Inflation is the only possible solution to Japan's bad debt crisis, according to Smithers & Co, beca...
Inflation is the only possible solution to Japan's bad debt crisis, according to Smithers & Co, because the taxpayer will not be asked to shoulder the ¥120 trillion burden.
The reach of the bad debt crisis, which has been dragging down the banking sector, is all pervasive, says economist Andrew Smithers, with many Japanese companies carrying high levels of leverage continuing to make losses.
He says: 'Japanese companies' poor profitability is the result of the rapid past growth of the economy. During periods of rapid growth, low returns are normal.
'Now that Japan is a mature economy, however, low returns can no longer be balanced by a rising real exchange rate. We estimate that at least ¥120 trillion of bad loans to corporations need to be written off by the banks as a result.'
He adds: 'We do not believe the taxpayer will be asked to support banks with enough money to make this feasible. We therefore expect no solution to the banks' bad debts to be possible other than by inflation.'
Natasha Chetwynd, head of Japanese equities at Britannic Asset Management, says the Japanese market is very confused at present.
One of the important events taking place at the moment is the turmoil in the banking sector. 'I'm quite amazed at the extent of the fall in the banking sector,' she says.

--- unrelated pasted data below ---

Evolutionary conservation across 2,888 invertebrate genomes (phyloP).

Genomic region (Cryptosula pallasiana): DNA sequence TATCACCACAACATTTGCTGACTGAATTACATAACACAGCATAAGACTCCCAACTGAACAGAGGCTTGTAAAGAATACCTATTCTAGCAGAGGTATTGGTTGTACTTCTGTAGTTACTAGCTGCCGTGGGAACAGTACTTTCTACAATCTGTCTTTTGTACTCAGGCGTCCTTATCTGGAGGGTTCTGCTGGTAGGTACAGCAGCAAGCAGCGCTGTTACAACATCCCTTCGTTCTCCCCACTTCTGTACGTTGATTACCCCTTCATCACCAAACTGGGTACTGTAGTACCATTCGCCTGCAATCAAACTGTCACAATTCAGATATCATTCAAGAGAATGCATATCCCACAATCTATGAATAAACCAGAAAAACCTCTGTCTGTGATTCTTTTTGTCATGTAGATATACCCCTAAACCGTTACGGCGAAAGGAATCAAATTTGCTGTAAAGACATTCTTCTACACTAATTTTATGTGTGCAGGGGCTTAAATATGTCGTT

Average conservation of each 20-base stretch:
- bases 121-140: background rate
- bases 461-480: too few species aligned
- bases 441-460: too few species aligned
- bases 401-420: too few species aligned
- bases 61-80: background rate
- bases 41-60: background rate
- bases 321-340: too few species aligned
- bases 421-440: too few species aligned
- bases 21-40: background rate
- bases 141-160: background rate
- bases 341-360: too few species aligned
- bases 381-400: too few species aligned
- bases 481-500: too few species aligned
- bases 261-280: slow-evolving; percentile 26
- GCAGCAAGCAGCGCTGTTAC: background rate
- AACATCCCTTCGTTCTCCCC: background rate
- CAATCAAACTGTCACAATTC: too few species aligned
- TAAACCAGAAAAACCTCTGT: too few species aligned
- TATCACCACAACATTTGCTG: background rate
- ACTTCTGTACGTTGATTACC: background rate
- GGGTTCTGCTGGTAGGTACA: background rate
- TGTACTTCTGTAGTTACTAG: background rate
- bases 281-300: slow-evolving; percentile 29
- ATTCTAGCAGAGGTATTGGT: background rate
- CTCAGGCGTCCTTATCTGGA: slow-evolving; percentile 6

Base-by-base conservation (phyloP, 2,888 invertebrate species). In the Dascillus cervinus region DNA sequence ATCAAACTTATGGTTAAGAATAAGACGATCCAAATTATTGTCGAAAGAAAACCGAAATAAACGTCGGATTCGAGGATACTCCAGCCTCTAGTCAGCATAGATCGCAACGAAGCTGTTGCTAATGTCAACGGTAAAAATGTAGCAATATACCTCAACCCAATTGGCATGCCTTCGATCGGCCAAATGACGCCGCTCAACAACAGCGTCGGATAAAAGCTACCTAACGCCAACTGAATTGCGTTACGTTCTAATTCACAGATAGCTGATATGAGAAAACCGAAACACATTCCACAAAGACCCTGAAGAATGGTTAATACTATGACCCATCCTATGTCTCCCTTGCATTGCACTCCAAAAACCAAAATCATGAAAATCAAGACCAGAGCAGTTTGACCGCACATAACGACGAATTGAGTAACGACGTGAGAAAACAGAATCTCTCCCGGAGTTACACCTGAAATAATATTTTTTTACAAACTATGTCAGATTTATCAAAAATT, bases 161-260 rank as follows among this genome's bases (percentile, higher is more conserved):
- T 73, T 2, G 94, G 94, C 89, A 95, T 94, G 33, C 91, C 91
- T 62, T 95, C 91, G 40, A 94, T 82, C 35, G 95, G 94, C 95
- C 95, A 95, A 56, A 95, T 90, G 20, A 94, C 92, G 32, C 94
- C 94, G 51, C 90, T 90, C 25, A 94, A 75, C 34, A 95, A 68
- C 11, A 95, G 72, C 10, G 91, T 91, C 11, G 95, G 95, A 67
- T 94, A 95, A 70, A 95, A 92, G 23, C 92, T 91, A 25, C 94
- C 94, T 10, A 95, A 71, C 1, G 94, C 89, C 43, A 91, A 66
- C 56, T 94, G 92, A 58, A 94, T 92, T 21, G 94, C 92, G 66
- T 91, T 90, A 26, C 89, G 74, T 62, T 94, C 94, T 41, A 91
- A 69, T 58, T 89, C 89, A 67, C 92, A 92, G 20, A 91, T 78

'The Japanese government has appointed a taskforce to deal with the situation and some believe that it will come out with hardline proposals such as accelerating bad debt write-offs.
'If there is a hawkish policy that accelerates bankruptcies, I would expect there to be a negative effect on consumption.' That would exert a drag on growth in the economy, something the Japanese government looks unwilling to tolerate.
Accordingly, her position in the Japanese market is broadly neutral across all sectors. Chetwynd says she did have an overweight position in interest rate sensitive sectors but this has been trimmed back.
'For now we are sticking with companies with strong balance sheets or companies that are restructuring,' she adds.
Sectors she likes at present include telecoms, where she holds Japan Telecom and NTT DoCoMo. 'We believe there is still growth to be had in the mobile industry and valuations are cheap,' she says.
Simon Donne, manager of the Threadneedle Japan Growth fund, says the Japanese economy is weak but stable.
'Consumption in Japan has been hit for years and the consumer has had many years of low growth in their wages. There were signs earlier this year that things were getting better but wages have started to stagnate again so I don't think consumption will take off.'
Donne is similarly bearish on the banking sector, but, on a positive note, he says the large retailers have had strong sales recently and while returns have been very low they are positive for the first time in four years and have recovered from lows of around -4%.
Another positive aspect to this sector is that as the market is domestic the large retailers carry no currency risk nor are there political issues clouding the picture.
Economy stable though weak.
Retailer growth positive.
Expected growth in telecoms.
Banking sector troubles overshadow economy.
Continuing low growth rates.
Uncertain outlook in sector.
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